Hey team! Sean here - welcoming you to episode three of Podcasting 101, from Google Podcasts and PRX. We’re gonna talk all about how to record your new show. For me - it’s quite possibly the most important part of this whole process.
Ok - I’ve got a lot of options in front of me.
Here are some true facts - The best mic is the one you have. After that, it comes down to your preference - it’s the mic you think sounds best. Then, you’ll figure out how to make it work while you’re recording.
At the bare minimum, you can always record on your phone. (Plays on phone) “You can always record on your phone.” That’ll work, but if you want to level up, you’ll want a proper mic.
So, say you’re recording at home. You could use a USB mic that plugs directly into the computer - or - if you have two or more voices to record - like co-hosts or interview guests - it’s nice to have a mixer. That way you can plug multiple mics into the computer at the same time.
Or, say you want to go record someone while they’re out in the world doing their thing - then you’ll want a portable recorder with an external mic.
There are two pretty common types of mics people use when they’re out in the field: omni directional mics, which catch everything - and shotgun mics, which are more focused wherever you point them - better for distance or isolating sound.
And if you’re in a studio - which really does sound great - it’ll probably be cardioid mics with a heart-shaped pickup pattern. Awwww!
When you're recording, keep an eye on the recording level. Most recorders have a meter measuring decibels or dBs - and a safe range is between -12 and -6 dB.
0 dB is the absolute top. Audio at this level will sound crunchy and bad bad bad.
On top of recording level, you gotta think about where you’re recording. You want to be recording in as quiet a place as possible.
So you might need to turn off an air conditioner in the background, wait out a siren, or close a window. If you're interviewing someone at their home, soft surfaces like couches are better than hard ones like kitchen tables. Alright - and not for nothing - here are two of my favorite tips: the inside of a car can serve as a sweet impromptu studio -- and -- my personal favorite -- you can even record in a closet full of clothes or under a blanket - I feel so safe here.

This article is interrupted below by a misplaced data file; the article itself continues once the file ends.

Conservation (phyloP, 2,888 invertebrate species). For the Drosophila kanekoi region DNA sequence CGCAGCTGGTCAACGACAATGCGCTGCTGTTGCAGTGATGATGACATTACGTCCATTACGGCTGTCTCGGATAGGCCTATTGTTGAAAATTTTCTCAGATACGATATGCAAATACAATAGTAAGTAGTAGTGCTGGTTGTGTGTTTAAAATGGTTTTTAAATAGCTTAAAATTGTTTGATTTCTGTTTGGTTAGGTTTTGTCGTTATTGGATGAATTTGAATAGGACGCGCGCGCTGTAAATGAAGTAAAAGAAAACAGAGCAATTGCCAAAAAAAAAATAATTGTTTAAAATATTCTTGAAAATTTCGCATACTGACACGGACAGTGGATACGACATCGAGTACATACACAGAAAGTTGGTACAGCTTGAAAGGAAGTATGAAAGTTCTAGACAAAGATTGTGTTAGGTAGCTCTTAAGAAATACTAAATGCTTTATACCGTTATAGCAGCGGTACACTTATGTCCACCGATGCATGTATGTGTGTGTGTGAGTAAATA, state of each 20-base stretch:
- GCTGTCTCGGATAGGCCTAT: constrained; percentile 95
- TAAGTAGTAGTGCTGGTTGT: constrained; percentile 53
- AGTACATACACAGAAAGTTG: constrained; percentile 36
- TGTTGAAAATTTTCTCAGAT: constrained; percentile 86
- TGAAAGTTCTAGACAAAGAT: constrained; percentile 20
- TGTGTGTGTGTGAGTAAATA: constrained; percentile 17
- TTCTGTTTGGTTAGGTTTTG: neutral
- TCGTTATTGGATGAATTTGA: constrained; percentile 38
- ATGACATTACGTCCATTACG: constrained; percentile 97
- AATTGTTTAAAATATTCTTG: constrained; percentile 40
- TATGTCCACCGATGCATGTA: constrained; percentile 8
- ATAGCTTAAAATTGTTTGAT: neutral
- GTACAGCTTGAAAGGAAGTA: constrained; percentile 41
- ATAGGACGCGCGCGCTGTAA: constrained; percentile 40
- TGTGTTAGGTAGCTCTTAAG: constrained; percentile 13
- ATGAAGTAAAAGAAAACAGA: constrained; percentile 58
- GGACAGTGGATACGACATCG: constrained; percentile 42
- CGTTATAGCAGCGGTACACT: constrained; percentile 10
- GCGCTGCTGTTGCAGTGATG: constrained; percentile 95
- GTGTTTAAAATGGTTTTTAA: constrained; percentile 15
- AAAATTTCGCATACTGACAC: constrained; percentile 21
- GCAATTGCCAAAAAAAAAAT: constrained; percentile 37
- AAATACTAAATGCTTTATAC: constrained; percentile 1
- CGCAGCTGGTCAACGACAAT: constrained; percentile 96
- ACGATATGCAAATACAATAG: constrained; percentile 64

If you’re out in the field, it’s not necessarily gonna be quiet but that’s ok. You can capture the sounds of the space by using your mic like a camera lens. Get close-up, mid-range, and wide “shots” - think about the specific sounds that will help bring your listener into the scene.
And what about those interviews where your guest is nowhere near you? - you’re video chatting or maybe you still have like an old school red rotary telephone from like the Jurassic era? Have them record themselves - teach them what you know - and get great audio. They can send you the file afterwards!
Oh - and pro-tip - wherever you are, get thirty seconds of what we call ‘room tone’ - the sound of the environment - even if it’s just you and your guest in the studio - you’ll need this for mixing later.
We even did it for these videos.
Ok - that’s almost it - here are my final top three takeaways for you:
One - Wear headphones! You’ve got to hear what’s going into your recorder.
Two - keep your mic close - think of like the difference between talking into a phone here and here
And three - watch your recording level - too loud or too quiet and your audio could be useless. Oh, and don’t forget to hit record! So many do. So many tragedies. So so many...
We’ve linked to more info on mics and recording equipment in the description of this video.
Now, go out there, give it a go! Practice makes perfect.
And once you’re feeling ready, you can focus on what you’re recording.
Check out the next episode of ‘Podcasting 101’ where Luvvie will be taking you through expert interview technique. She’s awesome - it’s awesome - go check it out!